(Permanent Musical Accompaniment To This Post)
Being our semi-regular weekly survey of what’s goin’ down in the several states where, as we know, the real work of governmentin’ gets done, and where if you go down in the flood, it’s going to be your fault.
We begin in the state of Washington, where a state representative did his Dennis The Peasant routine in about the foulest way you can. From the Washington Post:
Washington state Rep. Jim Walsh has decried “vaccine segregation” and likened his state’s lottery encouraging immunization against the coronavirus to the “The Hunger Games.” Then, last weekend, the Republican lawmaker wore a yellow Star of David. “It’s an echo from history,” Walsh wrote of the star in the comments below a live stream of his talk Saturday in Lacey, Wash. “ … In the current context, we’re all Jews.”
Help, help! He’s being oppressed!
“Fear sells politically. And the guardrails have come off with respect to what is acceptable for elected officials’ political discourse,” said Brian Levin, a professor at California State University at San Bernardino who studies extremism. “There are no guardrails now with respect to offense, ignorance and downright stupidity,” he said.
You think? Somebody should write a book.
We move along to Wisconsin, which has a state Republican chairman who seems to be in the middle of an extended campaign to get hired as a greenskeeper at Mar-a-Lago. Recently, the former president* conjured up a tantrum in which he criticised Wisconsin Republicans for not immolating themselves fast enough in the matter of the “rigged election.” Well, chairman Chris Kapenga, a state senator, wasn’t going to let any bad feelings get between his lips and the ex-presidential hindquarters.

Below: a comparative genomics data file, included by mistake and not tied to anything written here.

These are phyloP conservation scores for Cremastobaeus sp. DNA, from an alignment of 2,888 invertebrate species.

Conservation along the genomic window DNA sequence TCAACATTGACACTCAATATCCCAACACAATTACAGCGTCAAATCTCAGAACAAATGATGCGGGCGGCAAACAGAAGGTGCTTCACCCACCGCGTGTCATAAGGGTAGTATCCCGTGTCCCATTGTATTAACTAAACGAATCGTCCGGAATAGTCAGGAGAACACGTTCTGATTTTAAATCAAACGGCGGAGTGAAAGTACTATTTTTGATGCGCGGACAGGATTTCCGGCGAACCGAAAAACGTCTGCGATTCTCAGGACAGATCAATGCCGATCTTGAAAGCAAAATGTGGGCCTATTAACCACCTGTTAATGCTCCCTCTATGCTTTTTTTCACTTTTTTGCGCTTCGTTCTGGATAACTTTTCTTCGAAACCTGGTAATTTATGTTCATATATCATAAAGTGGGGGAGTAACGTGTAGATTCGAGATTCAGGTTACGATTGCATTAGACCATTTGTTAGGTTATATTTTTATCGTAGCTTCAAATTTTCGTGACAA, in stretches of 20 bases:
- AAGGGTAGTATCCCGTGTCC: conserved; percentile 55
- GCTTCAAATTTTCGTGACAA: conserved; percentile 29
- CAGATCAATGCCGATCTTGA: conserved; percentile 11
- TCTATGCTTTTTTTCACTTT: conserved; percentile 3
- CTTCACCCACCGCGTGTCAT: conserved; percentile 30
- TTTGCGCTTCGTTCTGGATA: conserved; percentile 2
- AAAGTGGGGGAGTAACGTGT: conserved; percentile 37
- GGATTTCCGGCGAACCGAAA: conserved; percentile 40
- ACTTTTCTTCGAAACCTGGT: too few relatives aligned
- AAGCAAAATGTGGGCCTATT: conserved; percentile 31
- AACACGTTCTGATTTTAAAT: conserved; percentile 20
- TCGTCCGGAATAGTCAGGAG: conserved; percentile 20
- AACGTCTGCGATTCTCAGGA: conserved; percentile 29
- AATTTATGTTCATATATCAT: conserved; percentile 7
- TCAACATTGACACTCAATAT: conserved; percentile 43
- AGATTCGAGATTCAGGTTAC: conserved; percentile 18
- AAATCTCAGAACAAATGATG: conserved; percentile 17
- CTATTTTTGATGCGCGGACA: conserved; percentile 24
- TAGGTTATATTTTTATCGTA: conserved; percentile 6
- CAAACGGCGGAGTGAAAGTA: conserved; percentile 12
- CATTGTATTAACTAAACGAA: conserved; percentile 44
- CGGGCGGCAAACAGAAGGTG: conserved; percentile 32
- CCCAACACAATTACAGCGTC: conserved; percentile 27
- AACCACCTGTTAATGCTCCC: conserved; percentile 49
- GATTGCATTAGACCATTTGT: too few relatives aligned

This leads me to your recent press release stating that I am responsible for holding up a forensic audit of the Wisconsin elections. This could not be further from the truth. Let me first say that very few people have the honor of being named publicly by a United States President. I never imagined mine would be mentioned, much less in this light, from a President that I have publicly supported, and still support. I feel I need to respond even though you will likely never hear of it, as the power of your pen to mine is like Thor’s hammer to a Bobby pin.
I’m sorry, Senator Kapenga, but Dr. Freud is taking the long holiday weekend. Can you call back on Tuesday? Good Lord.
I write this as I am about to board a plane due to a family medical emergency. In addition to my Trump socks, I will pull up my Trump/Pence mask when I board the plane, as required by federal law. I figure, if the liberals are going to force me to wear a mask, I am going to make it as painful for them as possible. I will continue to do this regardless of whether or not I ever hear from you.
And I thought Ted Cruz had reached the bottom of Self-Abasement Gulch. Good Lord, again.
We move along to Pennsylvania, where the Republicans in the state legislature woke up one day this month and decided to be Texas. From CBS3 in Philadelphia:
This proposed bill would amend the law so Pennsylvania residents who are at least 21 years old [can] skip the permit process and conceal their firearms by right. But not everyone is on board with this proposal, including law enforcement in Philadelphia. “These people have already went through the exact same exact in background checks when they purchased that weapon so they would not need to go through those same background checks again,” Republican State Rep. Aaron Bernstine said. House Bill 659, also known as Constitutional Carry, would make it easier for Pennsylvania residents to legally carry or conceal a handgun without a permit.